I mention this to clarify that although on the 9th of October the celebration is all about the re-conquest of Valencia, there is no animosity or ill will towards Muslims or Moors. The Comunitat Valenciana is proud of its heritage and recognises all aspects of her history and represents them in such spectacles as the parade on the Diada.

This is one of the many feast days and celebrations of Valencia that a visitor would greatly enjoy.

Coat of arms of Valencia
Coat of Arms of Valencia
(By Heralder, Elements by Xinese-v)

If you have liked what you have seen and read, please hit that like button, follow and share and comments are always more than welcome, they are encouraged. If you would like to see more of my artwork, please follow me on Instagram @Francisco_Bravo-Cabrera and online at http://www.ArtPal.com/rfbravo1155

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My Valencia…

Francesc de Vinatea, (Morella, 1273 – Valencia, 1333) was a lawyer in Valencia, whose father was in the service of King James I. He defied King Alfonso IV of Aragon who pretended to put his son in the throne of Valencia and said these words to the monarch which made an authoritarian monarchy impossible:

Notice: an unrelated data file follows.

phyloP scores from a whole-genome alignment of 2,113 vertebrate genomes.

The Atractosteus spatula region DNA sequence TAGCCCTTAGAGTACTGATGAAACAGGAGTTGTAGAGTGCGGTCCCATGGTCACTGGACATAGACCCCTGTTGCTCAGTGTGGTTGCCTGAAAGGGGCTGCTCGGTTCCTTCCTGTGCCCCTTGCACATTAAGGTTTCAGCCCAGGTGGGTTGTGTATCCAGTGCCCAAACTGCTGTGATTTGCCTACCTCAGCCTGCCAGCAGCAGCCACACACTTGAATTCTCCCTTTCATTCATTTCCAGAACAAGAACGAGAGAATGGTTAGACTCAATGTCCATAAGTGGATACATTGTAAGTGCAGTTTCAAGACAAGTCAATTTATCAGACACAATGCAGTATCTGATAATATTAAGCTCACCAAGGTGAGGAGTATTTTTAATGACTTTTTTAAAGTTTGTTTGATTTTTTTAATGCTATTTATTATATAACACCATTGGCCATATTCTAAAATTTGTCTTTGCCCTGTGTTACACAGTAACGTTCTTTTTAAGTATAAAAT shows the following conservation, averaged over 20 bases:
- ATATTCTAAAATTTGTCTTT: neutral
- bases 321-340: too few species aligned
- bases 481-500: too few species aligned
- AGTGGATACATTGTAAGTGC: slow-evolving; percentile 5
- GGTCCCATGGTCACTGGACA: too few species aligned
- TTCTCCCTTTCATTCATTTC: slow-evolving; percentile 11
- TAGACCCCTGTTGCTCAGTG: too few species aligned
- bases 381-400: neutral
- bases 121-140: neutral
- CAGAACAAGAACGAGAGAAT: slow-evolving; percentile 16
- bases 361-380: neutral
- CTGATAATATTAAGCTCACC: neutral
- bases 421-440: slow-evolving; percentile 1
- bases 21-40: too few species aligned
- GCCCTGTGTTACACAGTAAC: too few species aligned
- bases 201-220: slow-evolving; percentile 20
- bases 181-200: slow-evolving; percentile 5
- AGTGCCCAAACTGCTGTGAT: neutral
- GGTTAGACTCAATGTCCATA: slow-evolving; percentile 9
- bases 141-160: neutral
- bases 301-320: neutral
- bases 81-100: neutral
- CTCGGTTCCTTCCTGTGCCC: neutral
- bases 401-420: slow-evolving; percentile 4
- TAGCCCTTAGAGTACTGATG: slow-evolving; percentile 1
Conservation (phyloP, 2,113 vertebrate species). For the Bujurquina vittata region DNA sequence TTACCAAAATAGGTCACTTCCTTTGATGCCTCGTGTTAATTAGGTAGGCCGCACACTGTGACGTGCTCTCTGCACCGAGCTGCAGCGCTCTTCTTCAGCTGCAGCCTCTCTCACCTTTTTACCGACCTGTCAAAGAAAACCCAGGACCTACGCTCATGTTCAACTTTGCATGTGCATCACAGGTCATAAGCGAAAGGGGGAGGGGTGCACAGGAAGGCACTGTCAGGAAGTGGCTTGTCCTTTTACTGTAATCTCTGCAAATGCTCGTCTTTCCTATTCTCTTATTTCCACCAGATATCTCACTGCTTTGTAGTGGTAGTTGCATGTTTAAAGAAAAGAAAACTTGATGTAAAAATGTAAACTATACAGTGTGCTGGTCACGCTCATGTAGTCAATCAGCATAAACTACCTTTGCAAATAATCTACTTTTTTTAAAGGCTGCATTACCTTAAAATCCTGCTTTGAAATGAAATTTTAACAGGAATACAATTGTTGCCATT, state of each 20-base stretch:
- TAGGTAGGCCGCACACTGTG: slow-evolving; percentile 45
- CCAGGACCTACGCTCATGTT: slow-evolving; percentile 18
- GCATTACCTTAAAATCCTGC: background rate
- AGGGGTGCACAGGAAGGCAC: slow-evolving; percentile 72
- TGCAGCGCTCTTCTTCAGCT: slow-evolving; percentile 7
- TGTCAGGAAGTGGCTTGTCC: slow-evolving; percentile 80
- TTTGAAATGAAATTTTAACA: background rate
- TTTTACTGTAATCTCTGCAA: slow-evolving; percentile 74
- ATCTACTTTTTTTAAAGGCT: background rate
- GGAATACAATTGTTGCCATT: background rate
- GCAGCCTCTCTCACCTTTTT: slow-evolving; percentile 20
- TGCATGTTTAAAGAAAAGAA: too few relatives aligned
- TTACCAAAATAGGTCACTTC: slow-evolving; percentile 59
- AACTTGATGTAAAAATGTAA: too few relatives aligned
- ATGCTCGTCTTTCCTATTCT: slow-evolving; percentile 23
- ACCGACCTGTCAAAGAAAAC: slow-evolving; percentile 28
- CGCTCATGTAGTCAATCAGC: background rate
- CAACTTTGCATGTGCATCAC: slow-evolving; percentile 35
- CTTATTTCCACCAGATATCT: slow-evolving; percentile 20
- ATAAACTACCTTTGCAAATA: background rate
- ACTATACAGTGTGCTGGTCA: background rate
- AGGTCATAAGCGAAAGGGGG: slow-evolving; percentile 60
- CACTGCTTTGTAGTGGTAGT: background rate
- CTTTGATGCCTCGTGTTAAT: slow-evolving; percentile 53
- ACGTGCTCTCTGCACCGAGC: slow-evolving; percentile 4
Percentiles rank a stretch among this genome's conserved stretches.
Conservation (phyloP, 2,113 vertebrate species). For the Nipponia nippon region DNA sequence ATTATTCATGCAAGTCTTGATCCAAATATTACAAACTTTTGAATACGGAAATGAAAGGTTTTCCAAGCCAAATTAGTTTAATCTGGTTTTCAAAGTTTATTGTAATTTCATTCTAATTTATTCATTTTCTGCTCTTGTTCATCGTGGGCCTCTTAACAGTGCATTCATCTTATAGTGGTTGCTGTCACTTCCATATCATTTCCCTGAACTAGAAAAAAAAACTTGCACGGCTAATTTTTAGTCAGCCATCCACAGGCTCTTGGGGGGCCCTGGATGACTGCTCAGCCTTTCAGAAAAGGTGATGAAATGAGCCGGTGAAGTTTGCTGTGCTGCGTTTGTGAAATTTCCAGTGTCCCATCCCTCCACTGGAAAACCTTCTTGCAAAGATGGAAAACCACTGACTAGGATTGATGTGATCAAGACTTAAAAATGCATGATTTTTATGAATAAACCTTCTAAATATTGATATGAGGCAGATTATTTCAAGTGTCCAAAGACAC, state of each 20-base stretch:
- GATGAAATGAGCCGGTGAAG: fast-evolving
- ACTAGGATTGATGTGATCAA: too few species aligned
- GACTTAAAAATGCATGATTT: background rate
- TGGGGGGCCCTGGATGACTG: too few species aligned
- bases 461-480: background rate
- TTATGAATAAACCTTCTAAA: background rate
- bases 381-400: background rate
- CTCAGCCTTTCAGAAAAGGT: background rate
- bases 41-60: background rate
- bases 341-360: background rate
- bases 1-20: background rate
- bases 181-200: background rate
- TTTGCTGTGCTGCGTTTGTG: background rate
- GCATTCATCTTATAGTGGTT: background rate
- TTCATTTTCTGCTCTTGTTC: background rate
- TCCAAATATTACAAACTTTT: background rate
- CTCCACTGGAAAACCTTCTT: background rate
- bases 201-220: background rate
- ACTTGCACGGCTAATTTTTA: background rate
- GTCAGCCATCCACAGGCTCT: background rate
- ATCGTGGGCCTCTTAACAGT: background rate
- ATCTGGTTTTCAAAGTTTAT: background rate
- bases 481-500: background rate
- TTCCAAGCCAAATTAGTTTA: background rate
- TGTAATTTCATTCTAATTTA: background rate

Cada uno de nos somos tanto como vos, pero todos juntos mucho más que vos. (Each one of us is as much as you but all of us together are much more than you)…

Today marks the day, 09 October, when King James I liberated the city from the Moors. It is the Day of the Comunitat Valenciana, our feast day and also the day of Saint Dionysus, which makes it also our day of love and friendship. Similar to Valentine’ Day in the United States.

The city was celebrating…

The most beautiful thing is that in this great city of ours, people love to be outdoors, to eat, to drink, to have a good time but keeping in mind the need to respect one and all. Valencia is a cosmopolitan city. Of course, not in the same degree as Barcelona but then again, we do not have the problems that seem to be plaguing BCN. For that we are all very happy…